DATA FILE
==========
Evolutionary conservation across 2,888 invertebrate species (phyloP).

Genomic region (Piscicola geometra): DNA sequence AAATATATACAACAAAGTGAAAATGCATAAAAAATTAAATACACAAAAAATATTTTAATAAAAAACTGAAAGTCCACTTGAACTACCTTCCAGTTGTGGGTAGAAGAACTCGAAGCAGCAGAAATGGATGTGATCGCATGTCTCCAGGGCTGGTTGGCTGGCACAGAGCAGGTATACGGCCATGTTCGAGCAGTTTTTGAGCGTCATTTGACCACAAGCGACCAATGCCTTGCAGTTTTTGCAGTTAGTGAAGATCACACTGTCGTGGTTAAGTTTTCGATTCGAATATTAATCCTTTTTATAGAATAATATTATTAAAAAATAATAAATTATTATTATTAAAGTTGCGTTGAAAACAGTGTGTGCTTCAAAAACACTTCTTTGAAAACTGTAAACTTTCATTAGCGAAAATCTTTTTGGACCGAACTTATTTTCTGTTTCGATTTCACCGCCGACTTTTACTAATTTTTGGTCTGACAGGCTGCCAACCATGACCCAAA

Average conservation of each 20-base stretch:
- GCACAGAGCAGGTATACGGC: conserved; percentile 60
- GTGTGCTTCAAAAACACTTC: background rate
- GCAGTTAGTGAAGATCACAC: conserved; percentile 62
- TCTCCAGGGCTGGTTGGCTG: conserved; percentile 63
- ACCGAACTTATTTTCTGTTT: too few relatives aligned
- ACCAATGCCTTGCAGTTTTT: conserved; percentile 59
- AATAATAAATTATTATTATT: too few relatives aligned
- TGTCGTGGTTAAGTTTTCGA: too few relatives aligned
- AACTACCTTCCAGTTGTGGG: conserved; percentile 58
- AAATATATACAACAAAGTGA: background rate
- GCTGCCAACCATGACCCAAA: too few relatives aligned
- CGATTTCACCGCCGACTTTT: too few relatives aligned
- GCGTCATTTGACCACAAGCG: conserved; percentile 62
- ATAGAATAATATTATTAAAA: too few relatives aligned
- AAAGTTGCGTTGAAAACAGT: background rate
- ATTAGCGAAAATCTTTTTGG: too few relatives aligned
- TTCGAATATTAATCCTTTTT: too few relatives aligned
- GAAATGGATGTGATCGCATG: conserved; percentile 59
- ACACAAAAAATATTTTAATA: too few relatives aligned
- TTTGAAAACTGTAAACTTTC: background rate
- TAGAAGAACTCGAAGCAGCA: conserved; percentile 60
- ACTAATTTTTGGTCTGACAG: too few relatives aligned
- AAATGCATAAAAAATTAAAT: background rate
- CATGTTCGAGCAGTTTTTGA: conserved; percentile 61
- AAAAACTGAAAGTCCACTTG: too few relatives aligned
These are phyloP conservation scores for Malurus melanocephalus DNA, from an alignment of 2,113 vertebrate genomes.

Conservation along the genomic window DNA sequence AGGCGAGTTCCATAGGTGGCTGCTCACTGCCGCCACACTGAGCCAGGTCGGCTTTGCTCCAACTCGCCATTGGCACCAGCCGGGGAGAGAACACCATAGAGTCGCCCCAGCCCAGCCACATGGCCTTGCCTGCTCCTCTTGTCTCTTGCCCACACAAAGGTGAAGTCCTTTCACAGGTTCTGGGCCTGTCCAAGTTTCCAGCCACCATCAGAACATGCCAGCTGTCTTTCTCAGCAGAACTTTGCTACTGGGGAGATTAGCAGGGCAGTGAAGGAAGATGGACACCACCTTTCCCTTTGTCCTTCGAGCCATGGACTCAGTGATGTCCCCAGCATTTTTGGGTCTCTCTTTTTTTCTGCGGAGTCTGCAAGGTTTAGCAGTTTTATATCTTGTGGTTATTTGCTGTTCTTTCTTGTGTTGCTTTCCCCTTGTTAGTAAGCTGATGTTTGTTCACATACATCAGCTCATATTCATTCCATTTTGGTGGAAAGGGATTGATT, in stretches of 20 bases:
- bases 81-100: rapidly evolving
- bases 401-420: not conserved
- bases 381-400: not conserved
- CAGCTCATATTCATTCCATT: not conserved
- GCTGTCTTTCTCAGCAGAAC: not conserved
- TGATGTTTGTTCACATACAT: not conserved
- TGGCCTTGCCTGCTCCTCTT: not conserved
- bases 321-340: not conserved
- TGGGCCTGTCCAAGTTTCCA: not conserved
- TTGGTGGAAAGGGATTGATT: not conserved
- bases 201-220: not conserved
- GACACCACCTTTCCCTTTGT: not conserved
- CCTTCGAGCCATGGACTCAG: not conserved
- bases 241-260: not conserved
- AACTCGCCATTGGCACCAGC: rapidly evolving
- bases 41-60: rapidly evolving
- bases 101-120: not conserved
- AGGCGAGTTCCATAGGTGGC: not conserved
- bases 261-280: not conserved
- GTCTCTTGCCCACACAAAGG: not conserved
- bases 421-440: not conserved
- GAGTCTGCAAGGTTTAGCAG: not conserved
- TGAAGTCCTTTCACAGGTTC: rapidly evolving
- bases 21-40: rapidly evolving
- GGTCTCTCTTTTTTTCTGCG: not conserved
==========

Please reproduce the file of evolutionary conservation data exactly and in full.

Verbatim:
Evolutionary conservation across 2,888 invertebrate species (phyloP).

Genomic region (Piscicola geometra): DNA sequence AAATATATACAACAAAGTGAAAATGCATAAAAAATTAAATACACAAAAAATATTTTAATAAAAAACTGAAAGTCCACTTGAACTACCTTCCAGTTGTGGGTAGAAGAACTCGAAGCAGCAGAAATGGATGTGATCGCATGTCTCCAGGGCTGGTTGGCTGGCACAGAGCAGGTATACGGCCATGTTCGAGCAGTTTTTGAGCGTCATTTGACCACAAGCGACCAATGCCTTGCAGTTTTTGCAGTTAGTGAAGATCACACTGTCGTGGTTAAGTTTTCGATTCGAATATTAATCCTTTTTATAGAATAATATTATTAAAAAATAATAAATTATTATTATTAAAGTTGCGTTGAAAACAGTGTGTGCTTCAAAAACACTTCTTTGAAAACTGTAAACTTTCATTAGCGAAAATCTTTTTGGACCGAACTTATTTTCTGTTTCGATTTCACCGCCGACTTTTACTAATTTTTGGTCTGACAGGCTGCCAACCATGACCCAAA

Average conservation of each 20-base stretch:
- GCACAGAGCAGGTATACGGC: conserved; percentile 60
- GTGTGCTTCAAAAACACTTC: background rate
- GCAGTTAGTGAAGATCACAC: conserved; percentile 62
- TCTCCAGGGCTGGTTGGCTG: conserved; percentile 63
- ACCGAACTTATTTTCTGTTT: too few relatives aligned
- ACCAATGCCTTGCAGTTTTT: conserved; percentile 59
- AATAATAAATTATTATTATT: too few relatives aligned
- TGTCGTGGTTAAGTTTTCGA: too few relatives aligned
- AACTACCTTCCAGTTGTGGG: conserved; percentile 58
- AAATATATACAACAAAGTGA: background rate
- GCTGCCAACCATGACCCAAA: too few relatives aligned
- CGATTTCACCGCCGACTTTT: too few relatives aligned
- GCGTCATTTGACCACAAGCG: conserved; percentile 62
- ATAGAATAATATTATTAAAA: too few relatives aligned
- AAAGTTGCGTTGAAAACAGT: background rate
- ATTAGCGAAAATCTTTTTGG: too few relatives aligned
- TTCGAATATTAATCCTTTTT: too few relatives aligned
- GAAATGGATGTGATCGCATG: conserved; percentile 59
- ACACAAAAAATATTTTAATA: too few relatives aligned
- TTTGAAAACTGTAAACTTTC: background rate
- TAGAAGAACTCGAAGCAGCA: conserved; percentile 60
- ACTAATTTTTGGTCTGACAG: too few relatives aligned
- AAATGCATAAAAAATTAAAT: background rate
- CATGTTCGAGCAGTTTTTGA: conserved; percentile 61
- AAAAACTGAAAGTCCACTTG: too few relatives aligned
These are phyloP conservation scores for Malurus melanocephalus DNA, from an alignment of 2,113 vertebrate genomes.

Conservation along the genomic window DNA sequence AGGCGAGTTCCATAGGTGGCTGCTCACTGCCGCCACACTGAGCCAGGTCGGCTTTGCTCCAACTCGCCATTGGCACCAGCCGGGGAGAGAACACCATAGAGTCGCCCCAGCCCAGCCACATGGCCTTGCCTGCTCCTCTTGTCTCTTGCCCACACAAAGGTGAAGTCCTTTCACAGGTTCTGGGCCTGTCCAAGTTTCCAGCCACCATCAGAACATGCCAGCTGTCTTTCTCAGCAGAACTTTGCTACTGGGGAGATTAGCAGGGCAGTGAAGGAAGATGGACACCACCTTTCCCTTTGTCCTTCGAGCCATGGACTCAGTGATGTCCCCAGCATTTTTGGGTCTCTCTTTTTTTCTGCGGAGTCTGCAAGGTTTAGCAGTTTTATATCTTGTGGTTATTTGCTGTTCTTTCTTGTGTTGCTTTCCCCTTGTTAGTAAGCTGATGTTTGTTCACATACATCAGCTCATATTCATTCCATTTTGGTGGAAAGGGATTGATT, in stretches of 20 bases:
- bases 81-100: rapidly evolving
- bases 401-420: not conserved
- bases 381-400: not conserved
- CAGCTCATATTCATTCCATT: not conserved
- GCTGTCTTTCTCAGCAGAAC: not conserved
- TGATGTTTGTTCACATACAT: not conserved
- TGGCCTTGCCTGCTCCTCTT: not conserved
- bases 321-340: not conserved
- TGGGCCTGTCCAAGTTTCCA: not conserved
- TTGGTGGAAAGGGATTGATT: not conserved
- bases 201-220: not conserved
- GACACCACCTTTCCCTTTGT: not conserved
- CCTTCGAGCCATGGACTCAG: not conserved
- bases 241-260: not conserved
- AACTCGCCATTGGCACCAGC: rapidly evolving
- bases 41-60: rapidly evolving
- bases 101-120: not conserved
- AGGCGAGTTCCATAGGTGGC: not conserved
- bases 261-280: not conserved
- GTCTCTTGCCCACACAAAGG: not conserved
- bases 421-440: not conserved
- GAGTCTGCAAGGTTTAGCAG: not conserved
- TGAAGTCCTTTCACAGGTTC: rapidly evolving
- bases 21-40: rapidly evolving
- GGTCTCTCTTTTTTTCTGCG: not conserved